Honoring the uniqueness of each client is also crucial. Drawing upon the words of the late and great Alan Watts, who said 'I am a unique expression of the oneness of all things' I believe that it is only through finding our own unique way in life that we express ourselves in a way that is both satisfying to us, and most likely to produce to best results.

I also prompt my clients to evaluate their progress and their approach throughout the coaching process, as this helps them to reflect on their actions, and to fine tune their future actions, or to bring new actions into the mix.

Whom I work with - my approach tends to work best with people are fluid and open-minded and willing to explore new ways of doing things. Usually, these people have a general sense of what they want, and they are comfortable about working out the details as they progress through the coaching process.

Impact of my work - I have coached many people in my 30 years of professional experience. Often these people have been in senior positions such Medical Directors or Chief Executives in large and medium sized healthcare organisations, and responsible for leading a diverse workforce through a major change process. Their leadership style and behaviour has therefore been a key variable in the success of the change they wish to create.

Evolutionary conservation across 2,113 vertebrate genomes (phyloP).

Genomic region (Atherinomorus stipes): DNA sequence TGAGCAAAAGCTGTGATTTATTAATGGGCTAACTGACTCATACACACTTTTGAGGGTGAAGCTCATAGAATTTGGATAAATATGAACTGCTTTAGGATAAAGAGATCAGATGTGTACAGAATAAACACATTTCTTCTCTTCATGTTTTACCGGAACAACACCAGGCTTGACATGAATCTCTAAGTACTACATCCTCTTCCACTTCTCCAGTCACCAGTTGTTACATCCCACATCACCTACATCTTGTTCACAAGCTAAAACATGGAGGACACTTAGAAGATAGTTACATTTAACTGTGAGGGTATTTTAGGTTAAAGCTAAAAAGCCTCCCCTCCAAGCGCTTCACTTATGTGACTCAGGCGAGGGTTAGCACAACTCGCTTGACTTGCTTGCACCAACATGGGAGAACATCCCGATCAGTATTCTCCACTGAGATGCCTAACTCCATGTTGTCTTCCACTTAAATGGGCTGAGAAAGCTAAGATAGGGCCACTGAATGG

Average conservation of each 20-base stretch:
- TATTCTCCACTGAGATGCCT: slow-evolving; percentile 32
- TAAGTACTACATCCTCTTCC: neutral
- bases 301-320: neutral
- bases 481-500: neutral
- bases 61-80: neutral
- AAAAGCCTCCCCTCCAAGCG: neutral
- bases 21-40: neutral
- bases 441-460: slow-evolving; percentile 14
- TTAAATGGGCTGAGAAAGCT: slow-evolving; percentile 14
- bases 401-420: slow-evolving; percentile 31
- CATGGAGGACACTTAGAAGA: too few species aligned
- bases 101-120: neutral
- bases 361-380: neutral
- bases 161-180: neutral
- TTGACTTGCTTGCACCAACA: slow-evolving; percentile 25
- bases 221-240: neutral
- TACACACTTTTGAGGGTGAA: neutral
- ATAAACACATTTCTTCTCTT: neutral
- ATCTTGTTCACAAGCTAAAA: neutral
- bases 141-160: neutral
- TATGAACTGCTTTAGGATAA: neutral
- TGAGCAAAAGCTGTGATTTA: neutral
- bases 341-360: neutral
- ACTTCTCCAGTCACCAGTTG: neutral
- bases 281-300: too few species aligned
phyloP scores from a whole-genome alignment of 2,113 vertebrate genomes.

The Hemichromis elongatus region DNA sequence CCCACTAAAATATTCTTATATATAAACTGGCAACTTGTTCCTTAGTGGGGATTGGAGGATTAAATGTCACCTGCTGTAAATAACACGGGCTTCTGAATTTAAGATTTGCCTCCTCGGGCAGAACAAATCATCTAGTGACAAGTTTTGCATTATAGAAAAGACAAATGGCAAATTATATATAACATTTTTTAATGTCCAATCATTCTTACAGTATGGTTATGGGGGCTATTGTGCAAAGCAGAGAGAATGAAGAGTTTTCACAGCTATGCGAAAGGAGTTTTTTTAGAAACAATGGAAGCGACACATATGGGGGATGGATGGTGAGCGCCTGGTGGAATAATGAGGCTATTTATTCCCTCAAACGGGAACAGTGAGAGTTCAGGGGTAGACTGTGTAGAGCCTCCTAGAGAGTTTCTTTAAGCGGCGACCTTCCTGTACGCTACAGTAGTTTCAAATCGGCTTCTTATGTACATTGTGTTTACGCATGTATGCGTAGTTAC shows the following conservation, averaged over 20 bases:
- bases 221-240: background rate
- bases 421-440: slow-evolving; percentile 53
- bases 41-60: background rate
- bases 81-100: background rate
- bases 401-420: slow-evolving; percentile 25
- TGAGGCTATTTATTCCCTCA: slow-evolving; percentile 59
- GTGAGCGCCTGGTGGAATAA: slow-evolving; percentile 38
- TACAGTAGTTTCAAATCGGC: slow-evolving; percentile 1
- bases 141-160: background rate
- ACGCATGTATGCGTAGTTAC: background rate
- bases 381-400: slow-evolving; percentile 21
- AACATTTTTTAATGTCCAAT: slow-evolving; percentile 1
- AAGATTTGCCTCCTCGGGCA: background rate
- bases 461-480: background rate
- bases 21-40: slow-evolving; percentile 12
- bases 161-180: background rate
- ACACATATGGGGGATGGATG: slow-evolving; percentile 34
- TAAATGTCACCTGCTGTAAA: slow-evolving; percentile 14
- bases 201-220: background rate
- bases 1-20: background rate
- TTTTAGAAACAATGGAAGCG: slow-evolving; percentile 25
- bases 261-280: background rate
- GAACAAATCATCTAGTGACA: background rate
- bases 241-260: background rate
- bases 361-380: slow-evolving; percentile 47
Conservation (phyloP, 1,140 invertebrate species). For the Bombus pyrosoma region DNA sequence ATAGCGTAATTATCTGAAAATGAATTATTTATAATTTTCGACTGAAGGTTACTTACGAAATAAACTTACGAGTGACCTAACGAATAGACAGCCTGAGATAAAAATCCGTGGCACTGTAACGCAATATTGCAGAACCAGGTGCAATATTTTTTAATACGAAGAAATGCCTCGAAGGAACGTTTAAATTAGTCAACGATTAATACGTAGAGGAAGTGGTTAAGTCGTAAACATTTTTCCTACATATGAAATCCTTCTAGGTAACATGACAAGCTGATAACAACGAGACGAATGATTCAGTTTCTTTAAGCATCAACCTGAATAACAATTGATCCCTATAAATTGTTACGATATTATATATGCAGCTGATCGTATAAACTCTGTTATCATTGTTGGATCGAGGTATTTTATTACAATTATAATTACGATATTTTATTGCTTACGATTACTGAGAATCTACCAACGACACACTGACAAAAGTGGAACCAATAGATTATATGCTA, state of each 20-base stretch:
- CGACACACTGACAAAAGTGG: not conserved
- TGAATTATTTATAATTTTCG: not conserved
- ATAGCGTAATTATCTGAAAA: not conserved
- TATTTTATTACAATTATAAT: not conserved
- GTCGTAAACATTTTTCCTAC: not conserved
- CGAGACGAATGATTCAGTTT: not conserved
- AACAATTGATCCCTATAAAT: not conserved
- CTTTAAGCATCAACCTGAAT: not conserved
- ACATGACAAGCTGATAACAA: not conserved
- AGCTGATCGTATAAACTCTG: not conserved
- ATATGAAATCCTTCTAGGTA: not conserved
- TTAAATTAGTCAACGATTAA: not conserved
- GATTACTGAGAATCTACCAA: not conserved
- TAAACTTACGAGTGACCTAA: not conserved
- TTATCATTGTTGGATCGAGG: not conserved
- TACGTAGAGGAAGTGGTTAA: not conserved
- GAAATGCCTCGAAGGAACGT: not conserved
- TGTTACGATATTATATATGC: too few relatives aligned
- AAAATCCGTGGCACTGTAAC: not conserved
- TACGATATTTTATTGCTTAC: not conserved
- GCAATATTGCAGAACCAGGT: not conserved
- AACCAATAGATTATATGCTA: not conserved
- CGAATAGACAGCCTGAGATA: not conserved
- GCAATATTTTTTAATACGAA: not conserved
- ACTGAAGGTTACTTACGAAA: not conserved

In my role as the change agent, or consultant, I have had to coach these leaders to help them get the results they want, whilst harnessing the talents of their workforce. The role of the change agent has also required me to facilitate a number of multi-functional teams to either re-engineer processes or redesign models of service delivery. This work has almost always been enjoyable, because it has enabled me to bring a number of creative thinking tools to the task.

I have also coached a number of people on their own creative process. Sometimes this has been in relation to a particular creative project they have wanted to bring to fruition for some time, but not known how to start. On other occasions, the goal has been to help them find their own creative process. Over time, the flow-on effect of this creativity coaching seems to have been that the client has not only achieved their goal, but found a number of new goals they wish to pursue. Some have also said they have been able to better integrate their creativity into other aspects of their lives.

In both types of scenarios, I have felt that the coaching process has enabled my clients to find their own clarity of purpose, and this has resulted in them feeling more confident as change leaders or creators. Actually, I see little difference between change leadership and creativity, as the success of both is dependent upon responding to the situation with a fresh perspective. The key impact which my coaching style seems to have on my clients is that they are left with a commitment to continuously learning and developing, and exploring what interests them.